Let Us Love You, FAM
March 29, 2013

Like a bald eagle lurking for prey, FAM’s Article 88 has claimed yet another casualty. This time in the form of national team coach Datuk K. Rajagopal, who apparently told the press that the M-League lacks local strikers.

Not for condemning the organization. Not for complaining about the referee. Not for taking the General Secretary’s parking spot.

But for merely stating a harmless fact. A statement only as detrimental as say, “My pants are tight!” or “Who let the dogs out?”

As absurd as the charge against Rajagopal was, it didn’t really come as a big surprise to anyone. He’s not the first national team coach to fall victim to the clause. In 2009, B. Sathianathan was banned for six month for branding the M-League “non-football”. His statement came after we lost 5 – 0 to the UAE at home and while he was partly at fault for the thrashing, dishing out on his players as playing in a non-football league was rather kind.

In essence, Article 88 states that only the upper echelons of FAM are allowed to talk about the national team in the media. Everyone else is to remain tight-lipped. And by “everyone else”, they mean, and I quote, “official, coach of the association or referee or any member or associate member or player registered or employed with any member or associate member”.

By the end of that sentence, I wondered if I’m affected too for being a member of my local library book club.

While Article 88 may be a fair control mechanism on paper, to protect the reputation of the organization, its rigid implementation is making FAM look like an authoritarian entity.

As a football fan, I see FAM as the body responsible for driving our national football team and domestic league forward. The unit that will continuously find innovative ways to bring our football to the next level. Somewhere beyond number 164 in the FIFA World Ranking. I didn’t even know there were that many countries out there.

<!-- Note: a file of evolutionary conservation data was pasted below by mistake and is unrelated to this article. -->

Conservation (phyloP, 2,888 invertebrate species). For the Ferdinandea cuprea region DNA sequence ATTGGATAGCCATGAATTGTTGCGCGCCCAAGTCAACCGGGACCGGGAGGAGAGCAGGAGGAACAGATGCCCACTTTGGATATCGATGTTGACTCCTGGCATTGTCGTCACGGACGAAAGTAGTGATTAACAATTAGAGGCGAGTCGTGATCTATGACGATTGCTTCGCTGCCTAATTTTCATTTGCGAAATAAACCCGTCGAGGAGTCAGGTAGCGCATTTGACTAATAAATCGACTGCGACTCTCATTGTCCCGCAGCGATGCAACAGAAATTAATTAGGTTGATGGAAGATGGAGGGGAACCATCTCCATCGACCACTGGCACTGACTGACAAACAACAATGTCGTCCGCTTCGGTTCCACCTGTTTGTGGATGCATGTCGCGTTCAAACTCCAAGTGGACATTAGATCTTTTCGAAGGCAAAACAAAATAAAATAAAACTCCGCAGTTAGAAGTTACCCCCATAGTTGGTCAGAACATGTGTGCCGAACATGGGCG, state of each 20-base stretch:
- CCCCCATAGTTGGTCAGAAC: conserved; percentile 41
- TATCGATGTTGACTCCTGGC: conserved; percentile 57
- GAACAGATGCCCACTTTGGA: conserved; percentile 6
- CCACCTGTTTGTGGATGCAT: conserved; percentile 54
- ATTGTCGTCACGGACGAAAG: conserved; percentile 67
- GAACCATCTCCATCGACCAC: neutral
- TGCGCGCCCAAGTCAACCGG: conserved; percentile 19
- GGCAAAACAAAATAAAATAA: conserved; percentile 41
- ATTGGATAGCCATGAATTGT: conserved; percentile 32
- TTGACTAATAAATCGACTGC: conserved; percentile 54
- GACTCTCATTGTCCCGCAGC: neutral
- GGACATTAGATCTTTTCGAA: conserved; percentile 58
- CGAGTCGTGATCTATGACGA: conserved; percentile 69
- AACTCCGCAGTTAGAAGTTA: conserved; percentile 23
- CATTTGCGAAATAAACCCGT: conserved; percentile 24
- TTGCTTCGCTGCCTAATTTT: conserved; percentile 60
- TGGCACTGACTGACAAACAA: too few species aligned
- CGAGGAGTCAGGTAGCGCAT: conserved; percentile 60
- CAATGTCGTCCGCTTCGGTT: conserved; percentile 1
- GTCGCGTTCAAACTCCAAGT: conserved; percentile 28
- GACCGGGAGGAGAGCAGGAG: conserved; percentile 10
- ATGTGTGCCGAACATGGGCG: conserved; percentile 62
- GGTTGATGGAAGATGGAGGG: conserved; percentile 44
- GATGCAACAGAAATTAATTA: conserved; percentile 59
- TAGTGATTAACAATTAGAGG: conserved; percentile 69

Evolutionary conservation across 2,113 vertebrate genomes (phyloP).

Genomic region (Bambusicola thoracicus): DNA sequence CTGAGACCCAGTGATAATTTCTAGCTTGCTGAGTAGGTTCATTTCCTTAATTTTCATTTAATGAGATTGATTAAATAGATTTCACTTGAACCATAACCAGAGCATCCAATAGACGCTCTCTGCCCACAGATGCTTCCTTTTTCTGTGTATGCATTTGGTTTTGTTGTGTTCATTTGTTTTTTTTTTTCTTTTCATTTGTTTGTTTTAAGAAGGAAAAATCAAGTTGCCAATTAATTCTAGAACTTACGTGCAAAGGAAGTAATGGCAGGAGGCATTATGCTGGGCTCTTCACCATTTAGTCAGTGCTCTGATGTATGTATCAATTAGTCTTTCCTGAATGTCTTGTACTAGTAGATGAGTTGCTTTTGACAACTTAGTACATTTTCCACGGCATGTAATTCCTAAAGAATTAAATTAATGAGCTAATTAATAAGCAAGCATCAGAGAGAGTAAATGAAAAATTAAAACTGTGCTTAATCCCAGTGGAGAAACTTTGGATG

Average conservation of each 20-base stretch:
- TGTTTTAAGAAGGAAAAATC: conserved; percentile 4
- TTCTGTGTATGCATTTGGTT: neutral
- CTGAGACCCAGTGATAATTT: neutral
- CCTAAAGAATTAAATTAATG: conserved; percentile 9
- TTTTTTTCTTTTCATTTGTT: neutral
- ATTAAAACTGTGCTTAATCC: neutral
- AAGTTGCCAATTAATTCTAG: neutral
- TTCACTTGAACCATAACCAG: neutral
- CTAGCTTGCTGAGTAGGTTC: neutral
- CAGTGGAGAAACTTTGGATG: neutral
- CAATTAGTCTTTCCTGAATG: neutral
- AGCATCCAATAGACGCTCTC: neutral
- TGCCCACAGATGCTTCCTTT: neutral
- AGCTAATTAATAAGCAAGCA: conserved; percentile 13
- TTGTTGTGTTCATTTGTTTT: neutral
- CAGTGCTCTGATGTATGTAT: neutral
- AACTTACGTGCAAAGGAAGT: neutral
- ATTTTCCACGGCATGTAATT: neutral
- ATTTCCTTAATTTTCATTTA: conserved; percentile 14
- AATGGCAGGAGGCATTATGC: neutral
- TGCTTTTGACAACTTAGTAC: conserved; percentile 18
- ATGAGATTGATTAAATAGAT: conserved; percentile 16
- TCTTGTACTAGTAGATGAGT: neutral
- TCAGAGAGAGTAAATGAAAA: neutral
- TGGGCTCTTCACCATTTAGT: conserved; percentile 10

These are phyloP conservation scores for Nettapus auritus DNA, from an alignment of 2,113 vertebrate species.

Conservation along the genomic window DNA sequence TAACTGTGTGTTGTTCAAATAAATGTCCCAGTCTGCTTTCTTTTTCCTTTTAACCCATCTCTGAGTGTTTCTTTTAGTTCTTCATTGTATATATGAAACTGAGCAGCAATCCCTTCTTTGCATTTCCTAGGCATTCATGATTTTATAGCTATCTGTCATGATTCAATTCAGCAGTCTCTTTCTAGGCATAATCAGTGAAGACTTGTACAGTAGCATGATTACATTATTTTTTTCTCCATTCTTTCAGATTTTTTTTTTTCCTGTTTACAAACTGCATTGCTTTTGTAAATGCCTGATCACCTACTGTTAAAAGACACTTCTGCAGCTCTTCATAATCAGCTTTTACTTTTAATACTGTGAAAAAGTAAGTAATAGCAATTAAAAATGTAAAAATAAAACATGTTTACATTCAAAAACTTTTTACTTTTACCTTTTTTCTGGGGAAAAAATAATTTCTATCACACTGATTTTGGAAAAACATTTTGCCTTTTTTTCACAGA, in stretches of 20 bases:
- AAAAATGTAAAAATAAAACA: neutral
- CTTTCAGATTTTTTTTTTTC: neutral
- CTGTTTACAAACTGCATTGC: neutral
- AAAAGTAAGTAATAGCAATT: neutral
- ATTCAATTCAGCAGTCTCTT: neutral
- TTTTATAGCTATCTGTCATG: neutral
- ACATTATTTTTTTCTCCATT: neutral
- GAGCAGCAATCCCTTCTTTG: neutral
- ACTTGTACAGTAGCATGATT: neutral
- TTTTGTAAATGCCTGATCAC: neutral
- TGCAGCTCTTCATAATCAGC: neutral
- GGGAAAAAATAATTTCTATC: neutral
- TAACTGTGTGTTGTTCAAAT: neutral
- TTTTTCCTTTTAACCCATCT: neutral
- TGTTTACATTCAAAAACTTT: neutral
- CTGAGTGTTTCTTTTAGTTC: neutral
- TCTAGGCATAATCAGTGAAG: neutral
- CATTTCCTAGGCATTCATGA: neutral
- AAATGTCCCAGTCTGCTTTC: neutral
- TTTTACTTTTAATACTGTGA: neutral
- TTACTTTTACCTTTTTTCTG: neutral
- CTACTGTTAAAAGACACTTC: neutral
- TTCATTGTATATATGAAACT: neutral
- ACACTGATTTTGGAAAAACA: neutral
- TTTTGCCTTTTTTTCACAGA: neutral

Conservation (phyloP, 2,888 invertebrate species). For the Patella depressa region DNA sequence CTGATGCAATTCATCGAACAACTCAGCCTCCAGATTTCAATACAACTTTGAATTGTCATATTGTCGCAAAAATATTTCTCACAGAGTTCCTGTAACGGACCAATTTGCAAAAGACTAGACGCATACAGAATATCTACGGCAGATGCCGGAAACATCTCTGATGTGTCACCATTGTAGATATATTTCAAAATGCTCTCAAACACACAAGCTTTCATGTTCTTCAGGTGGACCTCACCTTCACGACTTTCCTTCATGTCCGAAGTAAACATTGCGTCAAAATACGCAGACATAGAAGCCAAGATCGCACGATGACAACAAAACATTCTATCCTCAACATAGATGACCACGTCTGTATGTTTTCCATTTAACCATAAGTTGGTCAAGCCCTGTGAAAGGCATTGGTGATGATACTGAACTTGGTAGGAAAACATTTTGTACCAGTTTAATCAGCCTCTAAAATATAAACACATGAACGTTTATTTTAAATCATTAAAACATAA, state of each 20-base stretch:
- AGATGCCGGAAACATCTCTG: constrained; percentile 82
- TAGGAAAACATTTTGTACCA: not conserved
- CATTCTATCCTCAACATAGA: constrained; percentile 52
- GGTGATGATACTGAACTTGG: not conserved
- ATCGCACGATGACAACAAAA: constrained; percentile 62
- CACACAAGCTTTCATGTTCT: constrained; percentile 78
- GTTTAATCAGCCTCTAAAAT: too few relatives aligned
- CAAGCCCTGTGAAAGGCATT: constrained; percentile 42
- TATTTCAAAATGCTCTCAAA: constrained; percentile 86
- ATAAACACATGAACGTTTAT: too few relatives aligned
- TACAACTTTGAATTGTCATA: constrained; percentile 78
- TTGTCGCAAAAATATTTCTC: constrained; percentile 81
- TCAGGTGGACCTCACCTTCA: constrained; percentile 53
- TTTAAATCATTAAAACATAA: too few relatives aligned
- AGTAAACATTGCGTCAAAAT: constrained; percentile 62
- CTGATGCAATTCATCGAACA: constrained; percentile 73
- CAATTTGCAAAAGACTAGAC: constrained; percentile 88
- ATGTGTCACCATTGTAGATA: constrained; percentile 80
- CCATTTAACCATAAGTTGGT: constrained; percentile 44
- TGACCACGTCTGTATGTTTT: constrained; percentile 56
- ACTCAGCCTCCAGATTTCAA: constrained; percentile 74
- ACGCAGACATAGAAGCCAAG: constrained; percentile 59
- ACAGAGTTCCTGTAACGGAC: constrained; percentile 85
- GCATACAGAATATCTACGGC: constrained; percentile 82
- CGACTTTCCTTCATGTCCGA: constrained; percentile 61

If their time is instead spent on “investigating” and “looking further” into petty comments such as the one Rajagopal has made, then perhaps FAM ought to consider setting its priorities straight. The guy is under enough pressure already trying to meet the expectations of us, the demanding supporters of Harimau Malaya. Cut the man some slack and let him do his job.

As harsh as some of the public’s reactions toward Article 88 might sound, the collective voice that everyone has deep down is for the best of Malaysian football. We wouldn’t be making this much noise if we didn’t care. This sport is probably one of the only few things that bring us all together. This and Maharaja Lawak Mega.

So come on, FAM. Let’s put our egos aside and sort this thing out. We want to love you. Don’t make it so hard.


Post a Comment

Subscribe to Post Comments [Atom]

Photography by Azalia Suhaimi

  • Asrif, b. 1983
  • Subang Jaya, Malaysia
  • asrifomar[@]gmail[.]com
Published Travels
Creative Commons License
This work is licensed under a Creative Commons Attribution-Noncommercial-No Derivative Works 2.5 Malaysia License.